The Federal contracting process should enable a government organization to select a contractor that will become a true business partner. Today’s source selection processes provide opportunities to evaluate how well a contractor proposes a solution; however, the government’s processes, policies, and tools are ill suited to evaluating how well a contractor can be expected to deliver on its proposed solutions. Like most government agencies, the Department of Defense (DoD) relies too heavily on the contractor’s proposal—what the contractor claims it can do—versus evaluating past performance to determine what a contractor has proven it can do. The lack of adequate past performance data and processes to effectively evaluate the qualifications of companies, including examples of the contractor’s trustworthiness and key personnel, has contributed to a series of program failures, cost overruns, and schedule delays. Without adequate data and processes to address these issues, the DoD increases its risk of duplicating previous program failures and missing the opportunity to capture this information to prevent repeated mistakes with the same contractor.
By Ginny Wydler, The MITRE Corporation, Su Chang, The MITRE Corporation, Erin M. Schultz, The MITRE Corporation
Research shows that continuing competitive pressure applied during development and production leads to better industry performance, often at reduced cost. However, the entrenched practice of one-time competition for an entire program life-cycle often endows the winner with a very strong monopolistic power that lasts for decades. This paper describes continuous competition as leverage to acquire more effective results. It offers an alternative method for continuous competition—Multi-sourcing with Distributed Awards—under an applicable set of conditions and an appropriate business case.1
Program managers are advocates by necessity. When taken to the extreme, program advocacy can result in the suppression of adverse information about the status of a program. Such was the case in the Navy’s A-12 program. In “A-12 Administrative Inquiry,” Beach (1990) speculates that such “abiding cultural problems” were not unique to the Navy. To test that assertion, this article examines cost overrun data on 64 completed acquisition contracts extracted from the Defense Acquisition Executive Summary database. Cost overruns at various contract completion points are compared with projected final cost overruns estimated by contractor and government personnel. The comparison shows that the overruns projected by the contractor and government were excessively optimistic throughout the lives of the contracts examined. These results were found insensitive to contract type (cost, price), contract phase (development, production), the type of weapon system (air, ground, sea), and the military service (Air Force, Army, Navy) that managed the contract.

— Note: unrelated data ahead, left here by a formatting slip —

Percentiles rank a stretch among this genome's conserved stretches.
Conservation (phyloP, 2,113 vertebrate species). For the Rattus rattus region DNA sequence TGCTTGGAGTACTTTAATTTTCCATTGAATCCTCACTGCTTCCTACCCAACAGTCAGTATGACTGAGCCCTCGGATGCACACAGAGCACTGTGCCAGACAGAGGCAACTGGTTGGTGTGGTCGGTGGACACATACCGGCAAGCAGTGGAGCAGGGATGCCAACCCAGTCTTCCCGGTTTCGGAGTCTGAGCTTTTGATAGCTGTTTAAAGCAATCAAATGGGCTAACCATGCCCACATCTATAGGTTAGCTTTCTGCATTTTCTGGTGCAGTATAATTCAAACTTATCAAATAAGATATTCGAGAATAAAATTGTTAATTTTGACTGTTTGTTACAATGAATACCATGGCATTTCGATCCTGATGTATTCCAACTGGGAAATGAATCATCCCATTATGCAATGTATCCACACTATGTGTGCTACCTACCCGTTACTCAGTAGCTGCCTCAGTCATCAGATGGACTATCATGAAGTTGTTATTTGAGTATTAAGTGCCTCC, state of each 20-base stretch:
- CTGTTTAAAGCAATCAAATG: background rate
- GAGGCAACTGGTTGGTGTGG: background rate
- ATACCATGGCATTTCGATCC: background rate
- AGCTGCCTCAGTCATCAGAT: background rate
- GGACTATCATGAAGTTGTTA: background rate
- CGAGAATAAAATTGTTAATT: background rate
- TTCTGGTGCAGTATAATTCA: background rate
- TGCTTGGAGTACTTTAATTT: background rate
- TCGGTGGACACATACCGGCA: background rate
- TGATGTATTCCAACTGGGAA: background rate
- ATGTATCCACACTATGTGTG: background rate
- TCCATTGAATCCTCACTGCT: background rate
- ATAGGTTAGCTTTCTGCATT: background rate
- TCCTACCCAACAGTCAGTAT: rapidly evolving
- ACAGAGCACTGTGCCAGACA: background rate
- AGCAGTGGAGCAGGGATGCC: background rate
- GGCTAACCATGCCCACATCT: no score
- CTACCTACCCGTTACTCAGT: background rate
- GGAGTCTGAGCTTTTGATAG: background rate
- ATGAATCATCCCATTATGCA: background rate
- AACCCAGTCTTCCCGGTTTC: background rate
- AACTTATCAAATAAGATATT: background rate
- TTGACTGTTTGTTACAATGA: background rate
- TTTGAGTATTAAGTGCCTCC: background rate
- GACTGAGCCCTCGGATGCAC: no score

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Authors: Chad Dacus and Col Stephen Hagel, USAF (Ret.)
Conceptual models based on economic and operations research principles can yield valuable insight into defense acquisition decisions. This article focuses on models that place varying degrees of emphasis on each objective of the defense acquisition system: cost (low cost), schedule (short cycle times), and performance (high system performance). The most appealing conceptual model is chosen, which the authors posit that, if adopted, would lead to shifts in priorities that could facilitate better outcomes, as empirical results suggest. Finally, several policy prescriptions implied by the model are briefly explored.
Learning curves are useful for assessing performance improvement due to the positive impact of learning. In recent years, the deleterious effects of forgetting have also been recognized. Workers experience forgetting or decline in performance over time. Consequently, contemporary learning curves have attempted to incorporate forgetting components into learning curves. An area of increasing interest is the study of how fast and how far the forgetting impact can influence overall performance. This article introduces the concept of half-life analysis of learning curves using the concept of growth and decay, with particular emphasis on applications in the defense acquisition process. The computational analysis of the proposed technique lends itself to applications for designing training and retraining programs for the Defense Acquisition Workforce.
Commonly accepted economic theory suggests that workers are rational actors and make decisions that will maximize expected outcomes. As such, managers should be able to influence behaviors to meet business goals by manipulating the expectations of outcomes. Conversely, social science practitioners suggest that workers often make decisions that are irrational. Knowledge workers are a growing sector of the workforce and are the backbone for entire federal agencies. The acquisition community falls within this category. Identifying factors that influence the performance of knowledge workers may be critical to maintaining high levels of organizational performance. This research focused on identifying the factors that encourage knowledge workers to maintain high levels of performance.